Monday, January 18, 2010

Might Makes Right: one Hell of a problem

Let us examine the concept of eternity. It is a concept, and is something that our minds literally cannot grasp. There is a video I have linked on the side of this page ("Hell: an excessive punishment") that has a good analogy for how long eternity is. Imagine a huge planet, made completely of bronze. Every hundred years a bird flies by, brushing its wing against the side of the planet. When the planet is completely worn down to nothing, that will have been the first day of eternity. It is too long a time for us humans to even understand. By God’s own book, no Christian should wish death or pain upon a non-believer, but God chooses to burn and torture people for eternity. Because he is all-powerful and this is his universe, he has the power to pull people out of Hell, or make it disappear completely. But no, he consciously chooses to torture people. Christians are more moral than their own God.

What kind of omniscient, perfectly good being would burn and torture a living thing for any expanse of time? You and I certainly wouldn’t. But God is excused because he is so holy that he is above our morality. This creates a problem: is God good because he has good qualities, or is he good because he’s God? The existence of Hell, accompanied by the millions of people God killed in the Bible, leaves us to assume that God is good because he’s God - he is so far above us that whatever he does goes. This is a dictionary definition of might-makes-right, or a dictator. God obviously does not have the good qualities that his followers insist upon, but rather has such a high position that we are victims to whatever he wants. Does this sound like a supreme, perfect, and good being?

Such a supreme being wants and needs nothing. So what is he doing? Why do we concern him? Why did he come down to this tiny planet on the outskirts of one random galaxy in one corner of the universe and make little miniscule, material creations that have to prove themselves to him? Why is he so offended by these insignificant creatures if they don’t worship him? Why does he want people in Heaven? To have company? These questions are simply unanswerable by Christianity; they don’t know God’s true motives or his actual plan for us. All they know is that they must unquestioningly worship and praise him. They must realize that to someone who is outside of religion, it all seems very strange.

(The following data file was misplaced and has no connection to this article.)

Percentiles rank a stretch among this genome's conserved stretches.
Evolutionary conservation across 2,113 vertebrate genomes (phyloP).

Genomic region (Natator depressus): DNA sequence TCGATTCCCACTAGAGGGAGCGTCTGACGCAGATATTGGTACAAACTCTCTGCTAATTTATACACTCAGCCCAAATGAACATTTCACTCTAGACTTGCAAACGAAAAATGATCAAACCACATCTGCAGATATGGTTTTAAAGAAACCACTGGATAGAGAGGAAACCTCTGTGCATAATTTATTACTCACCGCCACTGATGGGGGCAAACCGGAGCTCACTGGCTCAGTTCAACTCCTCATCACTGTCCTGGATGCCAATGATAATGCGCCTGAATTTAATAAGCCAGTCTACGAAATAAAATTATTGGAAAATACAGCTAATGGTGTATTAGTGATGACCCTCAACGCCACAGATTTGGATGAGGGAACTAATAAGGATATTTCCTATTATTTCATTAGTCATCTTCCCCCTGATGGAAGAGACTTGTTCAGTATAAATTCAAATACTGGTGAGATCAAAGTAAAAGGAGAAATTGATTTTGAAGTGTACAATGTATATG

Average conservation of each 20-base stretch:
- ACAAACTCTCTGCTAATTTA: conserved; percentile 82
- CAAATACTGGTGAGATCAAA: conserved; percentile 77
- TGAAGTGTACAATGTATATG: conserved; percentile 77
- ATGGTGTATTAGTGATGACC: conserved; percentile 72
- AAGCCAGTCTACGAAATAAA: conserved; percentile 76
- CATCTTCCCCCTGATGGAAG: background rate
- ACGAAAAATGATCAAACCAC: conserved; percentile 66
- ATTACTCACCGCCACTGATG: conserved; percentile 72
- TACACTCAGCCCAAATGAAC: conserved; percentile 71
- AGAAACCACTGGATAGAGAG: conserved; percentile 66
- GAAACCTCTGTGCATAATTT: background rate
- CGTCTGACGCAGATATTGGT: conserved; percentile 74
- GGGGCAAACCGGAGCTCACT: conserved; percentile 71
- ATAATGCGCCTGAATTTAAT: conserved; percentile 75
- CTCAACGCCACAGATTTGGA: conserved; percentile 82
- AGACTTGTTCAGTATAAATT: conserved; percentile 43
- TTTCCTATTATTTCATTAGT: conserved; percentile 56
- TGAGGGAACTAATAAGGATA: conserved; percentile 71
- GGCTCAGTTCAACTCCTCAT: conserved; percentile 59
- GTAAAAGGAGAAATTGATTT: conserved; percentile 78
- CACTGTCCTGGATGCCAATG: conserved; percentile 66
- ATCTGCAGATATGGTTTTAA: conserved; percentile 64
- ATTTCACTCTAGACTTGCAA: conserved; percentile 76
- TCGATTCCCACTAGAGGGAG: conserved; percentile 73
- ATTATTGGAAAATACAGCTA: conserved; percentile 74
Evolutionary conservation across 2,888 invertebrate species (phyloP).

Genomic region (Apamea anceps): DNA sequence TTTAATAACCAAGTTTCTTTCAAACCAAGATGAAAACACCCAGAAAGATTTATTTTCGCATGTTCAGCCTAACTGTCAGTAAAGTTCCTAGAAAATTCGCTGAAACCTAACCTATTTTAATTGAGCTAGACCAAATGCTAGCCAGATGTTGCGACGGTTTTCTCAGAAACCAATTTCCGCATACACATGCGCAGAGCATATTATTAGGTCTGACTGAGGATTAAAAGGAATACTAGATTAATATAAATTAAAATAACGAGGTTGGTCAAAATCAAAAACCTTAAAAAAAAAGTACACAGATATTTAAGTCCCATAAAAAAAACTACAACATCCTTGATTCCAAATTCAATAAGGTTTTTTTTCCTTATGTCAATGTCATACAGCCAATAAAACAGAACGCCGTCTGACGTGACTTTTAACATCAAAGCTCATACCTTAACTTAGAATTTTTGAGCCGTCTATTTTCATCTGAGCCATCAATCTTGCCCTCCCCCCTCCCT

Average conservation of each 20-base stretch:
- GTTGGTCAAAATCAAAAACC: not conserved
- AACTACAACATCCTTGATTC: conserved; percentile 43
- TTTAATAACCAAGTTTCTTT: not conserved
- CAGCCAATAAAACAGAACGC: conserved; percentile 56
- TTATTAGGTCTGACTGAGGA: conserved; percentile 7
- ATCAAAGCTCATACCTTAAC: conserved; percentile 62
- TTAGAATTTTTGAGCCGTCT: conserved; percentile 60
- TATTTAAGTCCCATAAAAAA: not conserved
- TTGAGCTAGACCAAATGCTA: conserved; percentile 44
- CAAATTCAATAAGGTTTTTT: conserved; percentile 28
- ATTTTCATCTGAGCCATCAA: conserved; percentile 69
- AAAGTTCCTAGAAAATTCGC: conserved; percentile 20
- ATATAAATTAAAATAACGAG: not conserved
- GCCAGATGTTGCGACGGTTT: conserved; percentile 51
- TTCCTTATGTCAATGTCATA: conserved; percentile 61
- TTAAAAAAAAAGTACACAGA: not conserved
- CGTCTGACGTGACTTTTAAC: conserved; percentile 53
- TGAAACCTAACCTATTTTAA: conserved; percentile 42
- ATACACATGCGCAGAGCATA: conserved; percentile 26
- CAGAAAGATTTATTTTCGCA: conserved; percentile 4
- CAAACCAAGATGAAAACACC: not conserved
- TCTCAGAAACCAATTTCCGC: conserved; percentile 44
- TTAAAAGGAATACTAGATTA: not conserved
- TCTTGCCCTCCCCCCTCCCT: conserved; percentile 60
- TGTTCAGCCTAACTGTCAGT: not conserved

- Evan

1 comment:

  1. I don't know if this helps, but this is the take I hear from most Christian blogs I'm reading. Not a Christian myself, agnostic actually, so this is just from what I've heard from other Christians. They say that God has always existed before time, and he is the uttermost origin of all goodness, righteousness, etc. So the so called "standards" that he holds humans to are the same standards that he himself holds to which are the ten commandments. He fulfills those perfectly, and he has never broken any promises he has made to people in the Bible according to the Biblical examples. However, what is strange is that the punishment of each crime committed varies from person to person, but there is always a punishment of some sort. According to God's mercy, there are some whose crimes are punished in this life, and others who are punished in eternity (hell). The only way to avoid the punishment in hell, is to believe in Jesus Christ to save you from the sins "crimes" that you committed after his death and resurrection from the cross. However, that means that the punishment is dealt with in the life of the person while they live. If this looks like the exception for some "so-called" Christians, it is because they are not "true" Christians according to some "true" Christians, and will be determined by God on Judgement Day. According to Christianity, it is impossible to fully measure how merciful God is to one person, compared to another, but their are Biblical examples of God's mercy being shown. It's also difficult to really understand all the factors that determines God's decision in forming the person's punishment compared to another persons for the same crime. The point is that God's standard is absolute, and if any of the commandments are broken requires a punishment of some sort that is carefully thought out by God. For example, if you have heard about the "killings" of the whole Caananite population, the killing is not against the 10 commandments. One of the 10 commandments is "Do not murder" which is a personalized, immoral act, and not "Do not kill" which could mean self-defense, etc. The Israelites were ordered to annihilate the Caananites, because the Caannanites' culture was corrupt with crimes such as child-sacrifice, ritual prostitution, worshipping of idols (many other gods), etc. However, God was not entirely unmerciful to them at this time, because he waited 400 yrs for them to turn from their ways, and he gave them ample warnings through examples of God's blessings on the Israelites when the Israelites obeyed God. So in this perspective, God could not be patient any longer with the Caananites and had to destroy them. How is this fair for the Israelites to commit this act? This act was done to prevent the Israelites to ever become infected with culture of the Caananites at all, and served as a warning to the Israelites that this type of punishment could happen for themselves too if they disobeyed God and committed the same crimes. So apparently, God is harsh in some of his punishments (according to the human perspective), but is just and balanced by the mercy that he dished out according to all the wisdom that he possesses to do this. That's why Christians say only God is just in making such a decision, and not people, and for some reason after the death and Resurrection of Christ, it eliminates any need for God to call punishment on people by making one nation destroy another. Weird, I guess.